Our portfolio company eShares changed their name to Carta this week.


For a bunch of reasons, but mainly because the opportunity has gotten a lot bigger than “shares”.

As founder/CEO Henry Ward points out in this post, the opportunity is to build the ownership graph:

If you drill far enough into the ownership graph, through the pensions and real-estate trusts and all the shared ownership vehicles, you eventually get to a person. You reach their retirement plan or savings account or option grant or even a simple title representing their ownership interest. That is how our society works. The leaf nodes of the ownership graph must be individual people.

This ownership graph is large and hard to quantify. We don’t know how many corporations, properties, investment vehicles, and partnerships exist in the world. But we do know if you mapped the entire graph your leaf nodes would eventually represent every person in the world. There are 7 billion people in the world. That is a lot of leaf nodes. Who knew the cap table market could be so big?

If you and/or your company uses eShares (now Carta) to track your ownership table, you likely understand this. Using Carta is transformative for all parties. And that is why it is growing as fast right now as any software company I have ever been involved with. And the TAM, it turns out, is massive.

A lot of our best investments at USV have gone this way. We invest early, when we like the product and the founder, and then over time the opportunity reveals itself to everyone (including the founder) to be a lot bigger than anyone thought. “Sharing what you had for lunch?”, “an API for text messages?”, “a search engine for jobs?”, “a Bitcoin wallet in the cloud?” and now we can add “cap table software?” to that list.

#entrepreneurship#VC & Technology

Comments (Archived):

  1. LIAD

    leaf nodes.such an elegant analogy whilst also subtly highlighting the TAM.bravo henry.

  2. awaldstein

    let this articulate reframing set the scene for the day.seems just right.big congrats to all involved.

  3. Joe Lazarus

    Such a great service. Looking forward to where they take it next. I always wondered how many people mistakenly went to and entered their login / password.

  4. Chad folk

    As Henry says. For security and confusion reasons, not coming up and getting the was what helped set them on the new path. Sounds like is doing what they intend to do but with. a protocol route and for the crypto and digital asset market. Interesting to find out why Henry didn’t acquire the company as if the size of market is that big, why not own the brand through and though, even with a name change ? Acquisitions are hard, Name changes are almost harder and riskier but as they have shown in the past they have a team that executes well and diversifiying to address a bigger market. I still like the eshares name and wish them luck with the newer but harder to remember carta. Will assume they will be having to do some type of blockchain solution to really scale to the individual node strategy and position for the future.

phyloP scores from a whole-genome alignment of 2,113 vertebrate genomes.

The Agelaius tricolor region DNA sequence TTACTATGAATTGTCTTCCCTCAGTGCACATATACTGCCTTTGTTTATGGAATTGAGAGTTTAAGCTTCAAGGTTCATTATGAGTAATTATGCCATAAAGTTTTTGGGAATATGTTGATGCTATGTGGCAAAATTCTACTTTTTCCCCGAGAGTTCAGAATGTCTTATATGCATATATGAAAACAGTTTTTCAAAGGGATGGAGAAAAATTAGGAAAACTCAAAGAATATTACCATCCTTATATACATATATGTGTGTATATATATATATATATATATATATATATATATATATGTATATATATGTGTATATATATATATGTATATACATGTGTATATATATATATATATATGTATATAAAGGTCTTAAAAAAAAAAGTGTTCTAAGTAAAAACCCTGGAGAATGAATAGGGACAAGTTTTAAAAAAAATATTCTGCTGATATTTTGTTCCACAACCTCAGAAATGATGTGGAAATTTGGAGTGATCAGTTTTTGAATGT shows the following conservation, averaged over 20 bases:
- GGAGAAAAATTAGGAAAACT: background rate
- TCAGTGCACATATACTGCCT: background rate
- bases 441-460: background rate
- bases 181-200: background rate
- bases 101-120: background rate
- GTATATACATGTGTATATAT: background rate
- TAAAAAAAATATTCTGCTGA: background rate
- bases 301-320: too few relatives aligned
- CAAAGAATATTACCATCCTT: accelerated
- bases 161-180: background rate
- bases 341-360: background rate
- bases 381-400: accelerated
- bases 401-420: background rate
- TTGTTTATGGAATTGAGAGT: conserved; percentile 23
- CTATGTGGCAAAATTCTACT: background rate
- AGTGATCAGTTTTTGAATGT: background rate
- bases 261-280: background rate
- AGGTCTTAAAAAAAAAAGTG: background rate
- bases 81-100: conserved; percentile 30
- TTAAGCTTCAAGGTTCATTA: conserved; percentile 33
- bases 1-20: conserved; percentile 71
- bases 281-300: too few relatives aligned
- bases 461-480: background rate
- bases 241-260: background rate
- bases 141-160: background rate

5. jason wright

    when you forget about (or lose sight of) the people part of the process you know the tail is now wagging the dog, and that’s the ‘hindmost’ of arrangements, and not what all of this is meant to be about imo.Carta as another leaf in your investment port…folio.

  6. JaredMermey

    “A lot of our best investments at USV have gone this way. We invest early, when we like the product and the founder, and then over time the opportunity reveals itself to everyone (including the founder) to be a lot bigger than anyone thought.”Does the TAM/SAM of the original scope have to be of a certain size to be appealing? If so, roughly how big? Do you think of other applications/opportunities or ancillary revenue streams prior to investing? If so, do you share them with the founders prior to investment and is investment contingent on expanding beyond original scope?

  7. JamesHRH

    Last paragraph is dynamite. Such a testament to HI over AI in early stage investing.I loved eShares from the moment you first posted about it. Henry’s the bomb and their Series A slide deck is an all timer.The new name is a shocker, but not in a good way. I would have held onto eShares until the next phase was clearer, FWIW.You should have polled us before the change 😉

  8. pointsnfigures

    We use it at, and I encourage portfolio companies to use it. I tried to get other organizations to use it but they haven’t yet.

    1. Saul_Lieberman

      Why don’t they use it?

      1. Pointsandfigures

        honestly don’t know. I have a use for this besides cap table management. Coming soon.

  9. PhilipSugar